Honda Titillating And Triumphant Returns

Honda brushes the dust off its Type R series—and not a moment too soon!
After the major earthquake in Eastern Japan, Honda has been strongly committed to resuming full operations. Unfortunately, the vehicle component plant has been hit hardest by the disaster, as has the Tochigi Research Centre—this has caused delays in the development of new cars. However, development is expected to speed up as Honda continues restoration.

Despite the inevitable delays, the schedule is not anticipated to change much—in fact, the new Freed, Freed Hybrid and CR-V’s release dates have been only slightly shifted to the end of the year. Also, Honda is likely to release several new cars from late this year until early 2012.

The combined effects of the recent disaster and the depressed global economy have forced automakers to re-evaluate their original plans. In Honda’s case, it is likely to continue producing mid-sized and large cars such as Accord Hybrid for the North American market. However, it might make some changes to its current compact car scheme.

A factor in Honda’s renewed sense of urgency is the state of the European automotive market. Despite Fit’s exceptional utility, appearance is not the only factor in retail success. Rather, Honda must think twice about improving its performance. Until today, Fit has been unable to beat the prolific Volkswagen Polo. Last year, the new Polo was launched with 1.2ℓ, turbocharged 1.2ℓ, 1.4ℓ and turbocharged 1.4ℓ GTI variants. On the other hand, the fuel-efficient Fit currently has 1.5ℓ and 2ℓ conventional variants and a 1.3ℓ hybrid. Honda’s smaller engines draw attention to the performance difference—not only that, Polo has a turbocharged engine and a Direct Shift Gearbox (DSG), which also enhances its drivability.

In response, a Honda insider said that the automaker was hard at work on compact and fuel-efficient 1.3ℓ and 1.5ℓ engines. Like the 2~2.4ℓ K Series engines, Honda’s new projects will have excellent versatility—all that is left is for it to overcome the development hurdles.

The same source agreed that the proposed Fit will have many of the features that popularised the legendary Type R models. Not only will it have improved performance, but will also be more enjoyable to drive. Thus Honda’s goal is to penetrate the European market with sports variants of its compacts. Not only will these cars sport more powerful and fuel-efficient engines, but more importantly, they will proudly bear the Type R badge.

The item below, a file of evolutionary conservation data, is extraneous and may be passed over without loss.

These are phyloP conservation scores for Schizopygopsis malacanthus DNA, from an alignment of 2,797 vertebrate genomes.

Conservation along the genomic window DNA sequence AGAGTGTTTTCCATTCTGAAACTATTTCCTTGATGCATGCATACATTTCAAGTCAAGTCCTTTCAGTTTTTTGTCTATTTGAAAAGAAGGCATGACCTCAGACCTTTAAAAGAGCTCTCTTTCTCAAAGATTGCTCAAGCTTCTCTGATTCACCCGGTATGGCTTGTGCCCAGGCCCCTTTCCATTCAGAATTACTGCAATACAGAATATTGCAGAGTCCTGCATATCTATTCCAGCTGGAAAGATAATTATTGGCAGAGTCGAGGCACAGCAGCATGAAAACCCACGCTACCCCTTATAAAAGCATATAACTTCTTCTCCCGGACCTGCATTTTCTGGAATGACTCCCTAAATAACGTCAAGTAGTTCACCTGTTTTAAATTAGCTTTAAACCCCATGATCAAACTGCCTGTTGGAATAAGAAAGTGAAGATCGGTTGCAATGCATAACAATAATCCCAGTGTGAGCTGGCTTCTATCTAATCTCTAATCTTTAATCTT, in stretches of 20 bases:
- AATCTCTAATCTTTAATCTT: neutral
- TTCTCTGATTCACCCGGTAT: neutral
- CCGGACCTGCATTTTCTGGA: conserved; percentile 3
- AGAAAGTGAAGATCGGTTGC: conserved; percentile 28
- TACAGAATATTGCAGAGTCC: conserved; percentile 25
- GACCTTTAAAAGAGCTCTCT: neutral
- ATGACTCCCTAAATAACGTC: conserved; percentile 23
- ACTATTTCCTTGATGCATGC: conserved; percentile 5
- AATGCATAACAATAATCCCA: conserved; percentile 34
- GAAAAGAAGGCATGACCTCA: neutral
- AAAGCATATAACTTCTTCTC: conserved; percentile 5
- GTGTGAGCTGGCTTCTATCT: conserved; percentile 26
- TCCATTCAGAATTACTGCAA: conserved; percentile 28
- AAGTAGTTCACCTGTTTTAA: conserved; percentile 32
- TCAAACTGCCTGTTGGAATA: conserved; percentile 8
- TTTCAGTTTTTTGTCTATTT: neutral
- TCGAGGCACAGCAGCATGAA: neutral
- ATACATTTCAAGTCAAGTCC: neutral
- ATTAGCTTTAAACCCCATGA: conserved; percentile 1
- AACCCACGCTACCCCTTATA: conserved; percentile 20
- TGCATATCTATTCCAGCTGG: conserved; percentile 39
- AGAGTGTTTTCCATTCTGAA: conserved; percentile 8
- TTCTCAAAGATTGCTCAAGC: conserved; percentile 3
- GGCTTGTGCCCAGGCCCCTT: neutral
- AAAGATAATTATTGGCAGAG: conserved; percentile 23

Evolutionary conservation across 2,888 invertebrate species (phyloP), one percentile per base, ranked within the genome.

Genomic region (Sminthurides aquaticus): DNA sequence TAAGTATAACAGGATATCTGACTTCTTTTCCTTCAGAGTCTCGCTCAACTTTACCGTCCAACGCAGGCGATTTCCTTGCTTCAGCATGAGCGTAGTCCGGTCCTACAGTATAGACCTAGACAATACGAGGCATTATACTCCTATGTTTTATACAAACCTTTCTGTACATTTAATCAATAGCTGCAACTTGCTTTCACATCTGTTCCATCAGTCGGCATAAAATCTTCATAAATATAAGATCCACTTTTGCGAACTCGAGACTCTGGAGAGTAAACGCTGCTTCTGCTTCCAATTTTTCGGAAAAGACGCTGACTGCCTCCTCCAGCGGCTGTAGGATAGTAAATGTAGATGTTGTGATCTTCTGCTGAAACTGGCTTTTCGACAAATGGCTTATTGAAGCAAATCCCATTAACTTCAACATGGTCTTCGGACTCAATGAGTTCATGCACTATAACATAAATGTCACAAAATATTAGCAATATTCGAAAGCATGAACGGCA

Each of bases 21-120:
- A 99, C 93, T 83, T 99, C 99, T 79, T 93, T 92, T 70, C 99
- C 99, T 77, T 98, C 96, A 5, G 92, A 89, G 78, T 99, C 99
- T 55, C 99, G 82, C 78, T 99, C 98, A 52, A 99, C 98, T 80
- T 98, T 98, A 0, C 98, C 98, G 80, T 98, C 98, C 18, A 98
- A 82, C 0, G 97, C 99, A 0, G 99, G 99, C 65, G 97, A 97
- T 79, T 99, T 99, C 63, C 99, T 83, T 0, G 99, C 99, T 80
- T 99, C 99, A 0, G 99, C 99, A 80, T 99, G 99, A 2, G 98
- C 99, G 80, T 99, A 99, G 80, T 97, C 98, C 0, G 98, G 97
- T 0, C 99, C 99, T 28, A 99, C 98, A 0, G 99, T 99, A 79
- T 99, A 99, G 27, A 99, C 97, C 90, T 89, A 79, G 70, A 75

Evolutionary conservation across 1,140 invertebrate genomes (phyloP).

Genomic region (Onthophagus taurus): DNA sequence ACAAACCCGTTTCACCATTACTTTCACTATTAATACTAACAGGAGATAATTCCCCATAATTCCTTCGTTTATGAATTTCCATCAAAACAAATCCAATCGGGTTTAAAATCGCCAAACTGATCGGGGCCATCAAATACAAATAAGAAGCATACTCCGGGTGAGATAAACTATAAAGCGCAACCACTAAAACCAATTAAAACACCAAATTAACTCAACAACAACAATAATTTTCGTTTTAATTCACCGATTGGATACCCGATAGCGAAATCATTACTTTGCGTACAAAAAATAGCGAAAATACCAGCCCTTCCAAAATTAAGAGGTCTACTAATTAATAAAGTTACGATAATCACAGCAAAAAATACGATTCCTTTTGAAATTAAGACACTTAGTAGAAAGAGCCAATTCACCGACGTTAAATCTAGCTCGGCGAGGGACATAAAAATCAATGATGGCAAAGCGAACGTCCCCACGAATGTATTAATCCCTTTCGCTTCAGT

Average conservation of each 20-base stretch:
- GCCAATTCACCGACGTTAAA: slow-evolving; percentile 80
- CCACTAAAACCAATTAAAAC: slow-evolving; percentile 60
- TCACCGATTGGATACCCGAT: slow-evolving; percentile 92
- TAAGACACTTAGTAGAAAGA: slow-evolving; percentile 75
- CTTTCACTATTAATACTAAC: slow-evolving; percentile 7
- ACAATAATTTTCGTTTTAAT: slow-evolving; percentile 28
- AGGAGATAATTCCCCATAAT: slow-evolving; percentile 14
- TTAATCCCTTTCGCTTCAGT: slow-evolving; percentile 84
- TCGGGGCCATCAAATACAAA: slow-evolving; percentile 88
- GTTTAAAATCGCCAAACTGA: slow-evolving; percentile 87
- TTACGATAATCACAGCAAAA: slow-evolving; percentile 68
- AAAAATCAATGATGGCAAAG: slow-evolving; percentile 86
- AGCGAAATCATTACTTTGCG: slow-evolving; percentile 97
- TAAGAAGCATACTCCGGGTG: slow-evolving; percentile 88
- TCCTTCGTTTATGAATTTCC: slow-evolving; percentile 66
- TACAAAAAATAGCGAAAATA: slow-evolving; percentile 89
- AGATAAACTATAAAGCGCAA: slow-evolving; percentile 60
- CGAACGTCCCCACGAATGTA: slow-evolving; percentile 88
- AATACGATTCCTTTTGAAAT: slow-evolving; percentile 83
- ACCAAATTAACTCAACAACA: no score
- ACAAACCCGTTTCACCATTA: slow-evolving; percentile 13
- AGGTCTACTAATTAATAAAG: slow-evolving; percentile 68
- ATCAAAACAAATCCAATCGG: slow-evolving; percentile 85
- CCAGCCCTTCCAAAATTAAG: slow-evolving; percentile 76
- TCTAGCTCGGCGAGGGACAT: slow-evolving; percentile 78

Fit’s next major revamp is scheduled for 2013, which may be concurrent with the Type R’s arrival. Also, depending on the reception, a 3-door GT Fit may also be included in the Type R line-up.

The Type R name can be traced back to 2002 with the lauded NSX, during a time when Honda only had Integra, Civic and the European Accord to boast of. The automaker had strictly limited the use of the moniker, only bestowing it onto cars that boasted exceptional driveability. Though the new Type R models are expected to uphold this tradition, their actual capabilities are still unclear.

The innovative Fit is expected to receive a Type R variant. Also, the North American and European Civics will be going for major revamps this year and next year, respectively—a coupe may also be in the pipeline. A new Accord may also hit the European market next year—however, this may not be a Type R since it will only be launched in Europe while the North American model is too large to bear the name.

CR-Z is also closely watched, especially since it is slated to transform into a hybrid with a supercharged engine. However, a Honda insider disclosed that Honda may still return to the beginning: regardless of whether CR-Z’s 1.5ℓ engine will indeed receive a supercharger, it may be the next Type R. Conversely, a turbocharged CR-Z would ascend to the top of the sports car class. So just as Volkswagen developed an R variant that is distinct from its Polo GTI, the next Type R may premiere as a separate grade.

Another alternative would arrive by 2014, when the NSX successor could receive a Type R variant and become a next generation sports model with a 2.5~3.5ℓ V6 engine. Like the original NSX Type R, its successor will surely be a hit—but it has to be properly manufactured. The insider even suggests that Honda scrap the V10 plan altogether and instead focus on its alleged Type R strategy.

As mentioned, the Type R badge has come to denote Honda’s most compulsively driveable vehicles. The time has finally come for the automaker to revisit this legendary series and to reclaim the affections of car aficionados the world over.